Andrew Wetzel's Musings

May 26, 2017

How do you ‘sell’ a price reduction to your real estate clients?

Filed under: Uncategorized — awetzel @ 4:04 PM

When sellers determine their asking price, they pick their competition.

We all know that a price “adjustment” means a price reduction, don’t we? Dress it any way you like, it is difficult for many of us to mention the subject no matter how necessary the conversation may be. Many of my clients tried unsuccessfully to sell their property with another agent before they met me and many of them said that their agent never suggested a new price.

As a professional, I assume the role of director and lay the ground work from the outset. The best I can do is to market a home effectively (meaning the people who may be interested in it can find it in their searches) but the simple fact is that real estate is a product. The consumer is better equipped than ever to evaluate, compare and decide whether to make an offer and what kind of offer to make.

The consumer might have a well-prepared real estate agent and most will use lender-financing which means they need the blessing of an appraiser. What happens “in between” will determine whether we, as the listing agent, get our seller clients to the finish line.

Other than selecting their agent, pricing is the major variable at the sellers’ disposal (it is controllable to some extent, depending on what they owe and what they need going forward). It directly impacts their proceeds which might determine whether they can sell and what happens after settlement.

Asking prices are assumed to be flexible. Depending on the local market, it is either the ceiling (the high point) or the floor (the starting point) for negotiating. Does it correlate with the location, features, condition and competition, including history? Are you getting showings? Offers? Feedback?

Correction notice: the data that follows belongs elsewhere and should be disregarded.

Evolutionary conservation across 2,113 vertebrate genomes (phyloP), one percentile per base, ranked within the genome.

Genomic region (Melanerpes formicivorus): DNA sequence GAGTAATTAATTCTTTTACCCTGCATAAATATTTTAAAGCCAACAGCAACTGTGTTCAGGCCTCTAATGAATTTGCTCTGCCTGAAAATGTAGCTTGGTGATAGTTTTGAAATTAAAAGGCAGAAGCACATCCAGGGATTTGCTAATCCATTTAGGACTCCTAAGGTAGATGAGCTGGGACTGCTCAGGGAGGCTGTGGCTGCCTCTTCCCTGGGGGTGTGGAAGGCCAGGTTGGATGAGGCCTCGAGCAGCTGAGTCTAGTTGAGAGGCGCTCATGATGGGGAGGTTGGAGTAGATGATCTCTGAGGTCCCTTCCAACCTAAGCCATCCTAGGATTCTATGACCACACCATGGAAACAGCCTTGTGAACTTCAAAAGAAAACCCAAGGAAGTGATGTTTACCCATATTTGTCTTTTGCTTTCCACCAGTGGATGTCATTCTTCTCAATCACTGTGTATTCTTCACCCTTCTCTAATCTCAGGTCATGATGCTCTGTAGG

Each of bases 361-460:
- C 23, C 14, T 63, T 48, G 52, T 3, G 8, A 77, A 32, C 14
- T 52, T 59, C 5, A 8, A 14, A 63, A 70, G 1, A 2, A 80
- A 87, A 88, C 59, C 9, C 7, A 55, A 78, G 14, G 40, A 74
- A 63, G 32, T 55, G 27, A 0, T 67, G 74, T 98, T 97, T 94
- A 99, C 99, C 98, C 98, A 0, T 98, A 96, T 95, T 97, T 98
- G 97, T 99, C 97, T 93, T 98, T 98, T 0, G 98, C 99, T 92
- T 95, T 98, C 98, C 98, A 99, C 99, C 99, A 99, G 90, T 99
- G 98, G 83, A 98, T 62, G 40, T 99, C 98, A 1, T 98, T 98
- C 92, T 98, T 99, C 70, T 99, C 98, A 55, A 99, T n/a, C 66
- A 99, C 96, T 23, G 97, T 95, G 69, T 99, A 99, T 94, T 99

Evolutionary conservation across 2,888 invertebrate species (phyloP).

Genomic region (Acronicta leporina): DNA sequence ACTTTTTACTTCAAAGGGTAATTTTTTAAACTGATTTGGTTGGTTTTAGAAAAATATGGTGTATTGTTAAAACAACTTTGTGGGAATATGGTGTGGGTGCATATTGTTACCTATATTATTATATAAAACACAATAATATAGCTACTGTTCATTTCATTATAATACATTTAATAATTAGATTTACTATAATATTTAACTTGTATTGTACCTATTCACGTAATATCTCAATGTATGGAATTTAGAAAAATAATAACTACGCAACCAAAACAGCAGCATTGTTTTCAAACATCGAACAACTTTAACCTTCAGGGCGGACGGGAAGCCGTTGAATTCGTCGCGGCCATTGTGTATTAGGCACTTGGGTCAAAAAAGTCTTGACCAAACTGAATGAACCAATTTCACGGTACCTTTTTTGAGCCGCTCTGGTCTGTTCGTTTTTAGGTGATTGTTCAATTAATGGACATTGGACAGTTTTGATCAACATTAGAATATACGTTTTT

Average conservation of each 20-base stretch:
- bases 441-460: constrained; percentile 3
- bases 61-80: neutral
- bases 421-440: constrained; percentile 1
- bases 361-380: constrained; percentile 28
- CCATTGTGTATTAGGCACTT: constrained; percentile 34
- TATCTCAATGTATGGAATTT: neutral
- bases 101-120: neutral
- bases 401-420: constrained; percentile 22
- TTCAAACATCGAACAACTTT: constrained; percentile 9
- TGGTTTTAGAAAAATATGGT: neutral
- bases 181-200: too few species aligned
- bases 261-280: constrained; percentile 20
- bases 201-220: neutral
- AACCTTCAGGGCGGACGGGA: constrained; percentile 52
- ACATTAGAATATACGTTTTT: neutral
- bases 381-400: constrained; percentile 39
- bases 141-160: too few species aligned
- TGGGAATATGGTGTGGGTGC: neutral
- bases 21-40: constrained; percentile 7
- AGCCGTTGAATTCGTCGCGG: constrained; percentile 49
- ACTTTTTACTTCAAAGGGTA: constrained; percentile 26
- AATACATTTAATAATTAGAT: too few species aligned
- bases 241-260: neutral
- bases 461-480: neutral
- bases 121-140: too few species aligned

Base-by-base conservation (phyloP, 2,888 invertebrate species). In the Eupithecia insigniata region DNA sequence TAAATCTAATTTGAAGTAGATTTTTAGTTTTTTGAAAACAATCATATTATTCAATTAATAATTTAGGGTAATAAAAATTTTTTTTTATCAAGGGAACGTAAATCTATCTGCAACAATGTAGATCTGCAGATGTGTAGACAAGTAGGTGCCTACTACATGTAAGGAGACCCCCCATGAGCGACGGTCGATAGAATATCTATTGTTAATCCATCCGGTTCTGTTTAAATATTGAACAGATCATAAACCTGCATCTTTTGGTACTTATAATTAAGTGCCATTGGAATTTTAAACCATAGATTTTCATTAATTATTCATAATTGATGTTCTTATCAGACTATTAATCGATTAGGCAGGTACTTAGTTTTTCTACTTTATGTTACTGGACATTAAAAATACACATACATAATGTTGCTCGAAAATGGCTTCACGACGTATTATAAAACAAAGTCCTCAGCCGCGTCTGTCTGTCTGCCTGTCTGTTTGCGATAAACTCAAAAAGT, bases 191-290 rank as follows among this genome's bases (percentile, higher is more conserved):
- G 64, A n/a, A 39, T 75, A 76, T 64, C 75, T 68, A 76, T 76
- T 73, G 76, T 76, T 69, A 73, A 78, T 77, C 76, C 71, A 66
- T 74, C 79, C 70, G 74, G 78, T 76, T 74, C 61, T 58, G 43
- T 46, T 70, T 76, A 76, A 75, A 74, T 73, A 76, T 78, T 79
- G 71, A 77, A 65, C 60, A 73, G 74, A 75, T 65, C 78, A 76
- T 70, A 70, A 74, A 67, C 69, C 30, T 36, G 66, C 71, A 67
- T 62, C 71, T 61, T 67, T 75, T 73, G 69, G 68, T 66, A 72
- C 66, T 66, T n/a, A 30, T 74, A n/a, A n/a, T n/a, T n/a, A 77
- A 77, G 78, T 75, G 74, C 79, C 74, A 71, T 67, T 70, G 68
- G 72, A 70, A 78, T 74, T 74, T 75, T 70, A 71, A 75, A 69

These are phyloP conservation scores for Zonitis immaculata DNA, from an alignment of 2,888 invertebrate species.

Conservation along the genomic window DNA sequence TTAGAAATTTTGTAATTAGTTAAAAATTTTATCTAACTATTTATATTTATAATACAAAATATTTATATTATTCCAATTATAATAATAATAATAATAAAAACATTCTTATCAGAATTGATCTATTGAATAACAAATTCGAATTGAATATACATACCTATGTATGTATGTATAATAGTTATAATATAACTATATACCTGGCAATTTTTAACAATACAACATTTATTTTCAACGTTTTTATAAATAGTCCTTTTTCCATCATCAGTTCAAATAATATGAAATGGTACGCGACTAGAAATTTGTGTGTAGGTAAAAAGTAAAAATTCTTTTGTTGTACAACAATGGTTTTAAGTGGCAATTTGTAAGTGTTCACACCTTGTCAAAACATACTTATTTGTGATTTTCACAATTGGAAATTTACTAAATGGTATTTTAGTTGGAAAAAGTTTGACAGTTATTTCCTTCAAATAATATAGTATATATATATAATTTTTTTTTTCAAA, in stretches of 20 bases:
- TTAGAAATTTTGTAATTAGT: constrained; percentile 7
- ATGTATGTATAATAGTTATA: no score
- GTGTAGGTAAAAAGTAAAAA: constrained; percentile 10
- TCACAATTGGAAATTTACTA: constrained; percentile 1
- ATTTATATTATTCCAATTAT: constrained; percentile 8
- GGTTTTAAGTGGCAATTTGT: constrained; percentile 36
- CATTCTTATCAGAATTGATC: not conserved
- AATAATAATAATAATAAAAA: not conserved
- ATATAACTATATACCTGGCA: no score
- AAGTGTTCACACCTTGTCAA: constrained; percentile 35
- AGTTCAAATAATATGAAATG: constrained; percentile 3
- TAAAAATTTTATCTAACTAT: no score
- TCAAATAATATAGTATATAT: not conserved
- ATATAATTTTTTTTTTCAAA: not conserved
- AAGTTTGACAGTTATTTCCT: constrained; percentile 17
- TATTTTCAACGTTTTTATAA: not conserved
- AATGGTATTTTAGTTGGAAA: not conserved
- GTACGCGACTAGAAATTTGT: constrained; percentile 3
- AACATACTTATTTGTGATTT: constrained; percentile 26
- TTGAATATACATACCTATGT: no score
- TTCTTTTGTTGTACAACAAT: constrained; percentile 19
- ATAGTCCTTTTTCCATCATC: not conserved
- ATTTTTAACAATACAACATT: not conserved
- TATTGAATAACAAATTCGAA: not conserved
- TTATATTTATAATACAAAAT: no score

My point is that if sellers are not getting offers that interest them, one of two things is most likely happening. Either buyers are finding what the sellers are offering at a lower price OR buyers are willing to pay your sellers’ price but expect more for their money. Showings are great but that is NOT the goal so do not be misled by them.

Reducing for the sake of reducing might suggest that you are grasping at straws, which undermines your credibility. I tell my clients that a price reduction must accomplish one of two goals:

  1. One goal might be to convince those who are aware of your listing to see it, or if they have seen it, to make an offer.
  2. The other is to change or re-position your listing within a lower “search bracket” so that it can compete better and come out in different “search results” exposing it to a new clientele.

Although the local market might affect an otherwise attractive asking price, the sellers need to decide whether they are more motivated by achieving a certain price or by being to able to move within a particular time frame. Waiting for a better price may take time. If a seller is going to buy you have to know how they may impact a future purchase. Wanting to sell more quickly typically means selling for less.

It is our duty to ask the right questions, to formulate a game plan and to advise our client throughout the process.

Adjustments are not a sign of failure as long as we lay the groundwork and monitor the process.

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